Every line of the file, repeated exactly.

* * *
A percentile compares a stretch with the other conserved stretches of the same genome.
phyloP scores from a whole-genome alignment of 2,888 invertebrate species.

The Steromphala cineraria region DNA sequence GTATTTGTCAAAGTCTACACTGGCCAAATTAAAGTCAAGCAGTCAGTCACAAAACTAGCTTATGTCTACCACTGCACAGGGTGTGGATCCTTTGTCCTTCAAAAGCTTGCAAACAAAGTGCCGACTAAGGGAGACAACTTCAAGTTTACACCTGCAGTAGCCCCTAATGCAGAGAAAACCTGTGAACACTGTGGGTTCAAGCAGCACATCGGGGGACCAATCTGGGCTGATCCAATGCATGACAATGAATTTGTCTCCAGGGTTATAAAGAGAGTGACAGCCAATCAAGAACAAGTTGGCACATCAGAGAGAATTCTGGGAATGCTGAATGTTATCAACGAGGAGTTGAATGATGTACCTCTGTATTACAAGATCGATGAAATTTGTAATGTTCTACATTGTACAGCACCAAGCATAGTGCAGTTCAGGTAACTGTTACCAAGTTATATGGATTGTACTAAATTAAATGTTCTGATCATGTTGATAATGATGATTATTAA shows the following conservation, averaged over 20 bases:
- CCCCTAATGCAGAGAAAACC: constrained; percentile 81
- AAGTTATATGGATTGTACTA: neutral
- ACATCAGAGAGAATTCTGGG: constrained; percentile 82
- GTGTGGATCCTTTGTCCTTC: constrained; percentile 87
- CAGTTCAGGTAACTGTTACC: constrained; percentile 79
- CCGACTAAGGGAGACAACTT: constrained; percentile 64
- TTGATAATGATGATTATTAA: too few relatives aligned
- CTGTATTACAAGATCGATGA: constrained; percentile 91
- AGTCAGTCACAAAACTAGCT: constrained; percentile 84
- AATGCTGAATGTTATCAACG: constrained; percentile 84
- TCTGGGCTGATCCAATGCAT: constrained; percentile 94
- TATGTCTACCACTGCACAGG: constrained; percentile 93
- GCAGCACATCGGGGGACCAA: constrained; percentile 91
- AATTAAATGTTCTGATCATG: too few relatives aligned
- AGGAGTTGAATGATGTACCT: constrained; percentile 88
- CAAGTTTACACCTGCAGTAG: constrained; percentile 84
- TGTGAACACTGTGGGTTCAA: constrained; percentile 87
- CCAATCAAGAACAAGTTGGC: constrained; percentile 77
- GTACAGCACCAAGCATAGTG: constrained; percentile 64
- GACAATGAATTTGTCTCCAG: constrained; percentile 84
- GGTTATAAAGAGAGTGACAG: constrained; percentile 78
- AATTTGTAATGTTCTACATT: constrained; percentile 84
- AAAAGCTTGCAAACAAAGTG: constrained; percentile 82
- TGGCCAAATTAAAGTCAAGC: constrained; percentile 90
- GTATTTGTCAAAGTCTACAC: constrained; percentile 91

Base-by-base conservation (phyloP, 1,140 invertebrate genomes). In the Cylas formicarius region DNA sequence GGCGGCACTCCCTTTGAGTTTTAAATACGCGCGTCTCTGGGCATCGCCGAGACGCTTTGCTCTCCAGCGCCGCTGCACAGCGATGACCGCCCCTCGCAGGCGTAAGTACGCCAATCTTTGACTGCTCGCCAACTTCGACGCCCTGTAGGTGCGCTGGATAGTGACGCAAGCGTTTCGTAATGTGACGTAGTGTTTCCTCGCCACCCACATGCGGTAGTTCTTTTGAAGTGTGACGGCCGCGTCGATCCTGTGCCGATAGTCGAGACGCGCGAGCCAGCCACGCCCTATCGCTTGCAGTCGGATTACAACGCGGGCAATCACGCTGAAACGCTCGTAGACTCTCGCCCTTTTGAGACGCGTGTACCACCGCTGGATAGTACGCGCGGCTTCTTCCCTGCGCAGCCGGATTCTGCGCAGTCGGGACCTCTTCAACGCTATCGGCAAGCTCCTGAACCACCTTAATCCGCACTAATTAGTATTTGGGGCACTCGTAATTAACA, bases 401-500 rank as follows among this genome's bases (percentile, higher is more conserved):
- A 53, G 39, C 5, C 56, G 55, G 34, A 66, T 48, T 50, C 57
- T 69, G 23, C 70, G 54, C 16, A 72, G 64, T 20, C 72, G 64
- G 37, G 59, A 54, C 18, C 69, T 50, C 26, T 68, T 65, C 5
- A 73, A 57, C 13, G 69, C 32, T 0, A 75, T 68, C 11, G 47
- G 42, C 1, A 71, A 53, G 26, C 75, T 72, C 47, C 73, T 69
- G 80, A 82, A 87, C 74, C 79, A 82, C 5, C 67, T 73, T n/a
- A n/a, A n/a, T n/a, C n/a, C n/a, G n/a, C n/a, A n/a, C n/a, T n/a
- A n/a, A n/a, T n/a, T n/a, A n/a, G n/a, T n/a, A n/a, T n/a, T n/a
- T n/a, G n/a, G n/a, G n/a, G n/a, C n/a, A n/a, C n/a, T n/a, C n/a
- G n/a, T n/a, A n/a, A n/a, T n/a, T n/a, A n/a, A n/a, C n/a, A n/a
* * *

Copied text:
A percentile compares a stretch with the other conserved stretches of the same genome.
phyloP scores from a whole-genome alignment of 2,888 invertebrate species.

The Steromphala cineraria region DNA sequence GTATTTGTCAAAGTCTACACTGGCCAAATTAAAGTCAAGCAGTCAGTCACAAAACTAGCTTATGTCTACCACTGCACAGGGTGTGGATCCTTTGTCCTTCAAAAGCTTGCAAACAAAGTGCCGACTAAGGGAGACAACTTCAAGTTTACACCTGCAGTAGCCCCTAATGCAGAGAAAACCTGTGAACACTGTGGGTTCAAGCAGCACATCGGGGGACCAATCTGGGCTGATCCAATGCATGACAATGAATTTGTCTCCAGGGTTATAAAGAGAGTGACAGCCAATCAAGAACAAGTTGGCACATCAGAGAGAATTCTGGGAATGCTGAATGTTATCAACGAGGAGTTGAATGATGTACCTCTGTATTACAAGATCGATGAAATTTGTAATGTTCTACATTGTACAGCACCAAGCATAGTGCAGTTCAGGTAACTGTTACCAAGTTATATGGATTGTACTAAATTAAATGTTCTGATCATGTTGATAATGATGATTATTAA shows the following conservation, averaged over 20 bases:
- CCCCTAATGCAGAGAAAACC: constrained; percentile 81
- AAGTTATATGGATTGTACTA: neutral
- ACATCAGAGAGAATTCTGGG: constrained; percentile 82
- GTGTGGATCCTTTGTCCTTC: constrained; percentile 87
- CAGTTCAGGTAACTGTTACC: constrained; percentile 79
- CCGACTAAGGGAGACAACTT: constrained; percentile 64
- TTGATAATGATGATTATTAA: too few relatives aligned
- CTGTATTACAAGATCGATGA: constrained; percentile 91
- AGTCAGTCACAAAACTAGCT: constrained; percentile 84
- AATGCTGAATGTTATCAACG: constrained; percentile 84
- TCTGGGCTGATCCAATGCAT: constrained; percentile 94
- TATGTCTACCACTGCACAGG: constrained; percentile 93
- GCAGCACATCGGGGGACCAA: constrained; percentile 91
- AATTAAATGTTCTGATCATG: too few relatives aligned
- AGGAGTTGAATGATGTACCT: constrained; percentile 88
- CAAGTTTACACCTGCAGTAG: constrained; percentile 84
- TGTGAACACTGTGGGTTCAA: constrained; percentile 87
- CCAATCAAGAACAAGTTGGC: constrained; percentile 77
- GTACAGCACCAAGCATAGTG: constrained; percentile 64
- GACAATGAATTTGTCTCCAG: constrained; percentile 84
- GGTTATAAAGAGAGTGACAG: constrained; percentile 78
- AATTTGTAATGTTCTACATT: constrained; percentile 84
- AAAAGCTTGCAAACAAAGTG: constrained; percentile 82
- TGGCCAAATTAAAGTCAAGC: constrained; percentile 90
- GTATTTGTCAAAGTCTACAC: constrained; percentile 91

Base-by-base conservation (phyloP, 1,140 invertebrate genomes). In the Cylas formicarius region DNA sequence GGCGGCACTCCCTTTGAGTTTTAAATACGCGCGTCTCTGGGCATCGCCGAGACGCTTTGCTCTCCAGCGCCGCTGCACAGCGATGACCGCCCCTCGCAGGCGTAAGTACGCCAATCTTTGACTGCTCGCCAACTTCGACGCCCTGTAGGTGCGCTGGATAGTGACGCAAGCGTTTCGTAATGTGACGTAGTGTTTCCTCGCCACCCACATGCGGTAGTTCTTTTGAAGTGTGACGGCCGCGTCGATCCTGTGCCGATAGTCGAGACGCGCGAGCCAGCCACGCCCTATCGCTTGCAGTCGGATTACAACGCGGGCAATCACGCTGAAACGCTCGTAGACTCTCGCCCTTTTGAGACGCGTGTACCACCGCTGGATAGTACGCGCGGCTTCTTCCCTGCGCAGCCGGATTCTGCGCAGTCGGGACCTCTTCAACGCTATCGGCAAGCTCCTGAACCACCTTAATCCGCACTAATTAGTATTTGGGGCACTCGTAATTAACA, bases 401-500 rank as follows among this genome's bases (percentile, higher is more conserved):
- A 53, G 39, C 5, C 56, G 55, G 34, A 66, T 48, T 50, C 57
- T 69, G 23, C 70, G 54, C 16, A 72, G 64, T 20, C 72, G 64
- G 37, G 59, A 54, C 18, C 69, T 50, C 26, T 68, T 65, C 5
- A 73, A 57, C 13, G 69, C 32, T 0, A 75, T 68, C 11, G 47
- G 42, C 1, A 71, A 53, G 26, C 75, T 72, C 47, C 73, T 69
- G 80, A 82, A 87, C 74, C 79, A 82, C 5, C 67, T 73, T n/a
- A n/a, A n/a, T n/a, C n/a, C n/a, G n/a, C n/a, A n/a, C n/a, T n/a
- A n/a, A n/a, T n/a, T n/a, A n/a, G n/a, T n/a, A n/a, T n/a, T n/a
- T n/a, G n/a, G n/a, G n/a, G n/a, C n/a, A n/a, C n/a, T n/a, C n/a
- G n/a, T n/a, A n/a, A n/a, T n/a, T n/a, A n/a, A n/a, C n/a, A n/a